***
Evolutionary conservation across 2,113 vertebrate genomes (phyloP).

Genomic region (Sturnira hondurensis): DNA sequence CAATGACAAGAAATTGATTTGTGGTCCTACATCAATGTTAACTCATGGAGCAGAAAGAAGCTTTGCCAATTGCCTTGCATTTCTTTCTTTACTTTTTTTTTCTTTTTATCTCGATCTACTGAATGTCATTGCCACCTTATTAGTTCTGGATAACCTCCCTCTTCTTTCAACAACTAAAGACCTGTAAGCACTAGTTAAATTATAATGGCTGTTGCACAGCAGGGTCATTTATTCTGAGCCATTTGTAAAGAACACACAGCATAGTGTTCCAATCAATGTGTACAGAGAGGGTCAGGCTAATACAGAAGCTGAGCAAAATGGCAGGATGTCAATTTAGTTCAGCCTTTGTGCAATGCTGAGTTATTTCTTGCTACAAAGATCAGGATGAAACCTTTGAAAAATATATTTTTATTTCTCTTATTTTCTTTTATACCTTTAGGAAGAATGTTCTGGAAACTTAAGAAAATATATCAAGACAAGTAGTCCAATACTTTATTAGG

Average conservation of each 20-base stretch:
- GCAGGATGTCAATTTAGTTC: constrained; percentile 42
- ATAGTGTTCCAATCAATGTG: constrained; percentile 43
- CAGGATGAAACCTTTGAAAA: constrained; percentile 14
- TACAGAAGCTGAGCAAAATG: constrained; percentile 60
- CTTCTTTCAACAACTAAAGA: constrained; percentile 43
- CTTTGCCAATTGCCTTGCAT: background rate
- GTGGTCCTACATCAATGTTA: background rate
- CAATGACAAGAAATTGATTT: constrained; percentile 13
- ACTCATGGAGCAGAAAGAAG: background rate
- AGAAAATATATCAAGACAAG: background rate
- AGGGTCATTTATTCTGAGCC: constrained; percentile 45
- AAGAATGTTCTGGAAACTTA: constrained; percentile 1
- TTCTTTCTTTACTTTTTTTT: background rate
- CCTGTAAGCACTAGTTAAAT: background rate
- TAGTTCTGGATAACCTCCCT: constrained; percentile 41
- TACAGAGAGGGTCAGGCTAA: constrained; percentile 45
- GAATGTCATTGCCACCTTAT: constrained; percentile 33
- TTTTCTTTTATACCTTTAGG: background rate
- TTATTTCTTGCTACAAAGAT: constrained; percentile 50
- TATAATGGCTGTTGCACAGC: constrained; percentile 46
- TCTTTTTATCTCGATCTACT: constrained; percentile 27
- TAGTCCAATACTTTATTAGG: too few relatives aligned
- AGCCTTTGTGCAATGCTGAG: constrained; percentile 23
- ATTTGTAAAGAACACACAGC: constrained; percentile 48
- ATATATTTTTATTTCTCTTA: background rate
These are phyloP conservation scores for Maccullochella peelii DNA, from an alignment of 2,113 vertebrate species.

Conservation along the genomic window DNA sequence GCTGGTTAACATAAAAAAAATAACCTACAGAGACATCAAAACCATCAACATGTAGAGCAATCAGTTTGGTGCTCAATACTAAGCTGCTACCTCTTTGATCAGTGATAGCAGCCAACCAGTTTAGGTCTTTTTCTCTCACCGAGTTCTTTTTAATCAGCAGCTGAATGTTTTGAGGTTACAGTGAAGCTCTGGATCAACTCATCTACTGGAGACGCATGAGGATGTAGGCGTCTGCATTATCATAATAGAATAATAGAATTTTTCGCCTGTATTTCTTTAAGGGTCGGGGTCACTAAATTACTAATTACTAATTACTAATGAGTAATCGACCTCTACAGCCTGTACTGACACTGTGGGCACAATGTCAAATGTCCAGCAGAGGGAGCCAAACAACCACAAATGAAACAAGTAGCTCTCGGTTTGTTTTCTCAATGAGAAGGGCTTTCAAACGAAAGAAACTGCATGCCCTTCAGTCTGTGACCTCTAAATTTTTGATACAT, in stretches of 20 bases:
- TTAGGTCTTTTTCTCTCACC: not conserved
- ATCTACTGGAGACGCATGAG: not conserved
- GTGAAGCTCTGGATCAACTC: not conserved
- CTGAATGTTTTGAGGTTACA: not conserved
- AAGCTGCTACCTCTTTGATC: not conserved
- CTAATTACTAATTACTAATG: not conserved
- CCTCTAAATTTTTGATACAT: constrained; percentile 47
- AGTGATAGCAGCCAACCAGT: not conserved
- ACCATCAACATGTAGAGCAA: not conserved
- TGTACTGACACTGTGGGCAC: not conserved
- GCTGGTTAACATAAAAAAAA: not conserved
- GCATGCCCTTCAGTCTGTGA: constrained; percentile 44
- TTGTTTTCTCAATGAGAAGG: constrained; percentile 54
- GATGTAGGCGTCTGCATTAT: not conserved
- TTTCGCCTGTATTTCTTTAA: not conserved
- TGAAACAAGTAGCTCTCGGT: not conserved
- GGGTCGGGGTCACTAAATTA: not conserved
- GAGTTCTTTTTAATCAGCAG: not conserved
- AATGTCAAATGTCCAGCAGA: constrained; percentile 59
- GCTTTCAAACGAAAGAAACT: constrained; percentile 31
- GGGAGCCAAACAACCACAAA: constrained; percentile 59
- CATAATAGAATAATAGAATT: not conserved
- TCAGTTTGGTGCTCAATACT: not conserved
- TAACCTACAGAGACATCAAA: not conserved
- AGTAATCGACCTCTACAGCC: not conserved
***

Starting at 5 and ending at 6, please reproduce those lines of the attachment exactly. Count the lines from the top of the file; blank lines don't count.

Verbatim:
- ATAGTGTTCCAATCAATGTG: constrained; percentile 43
- CAGGATGAAACCTTTGAAAA: constrained; percentile 14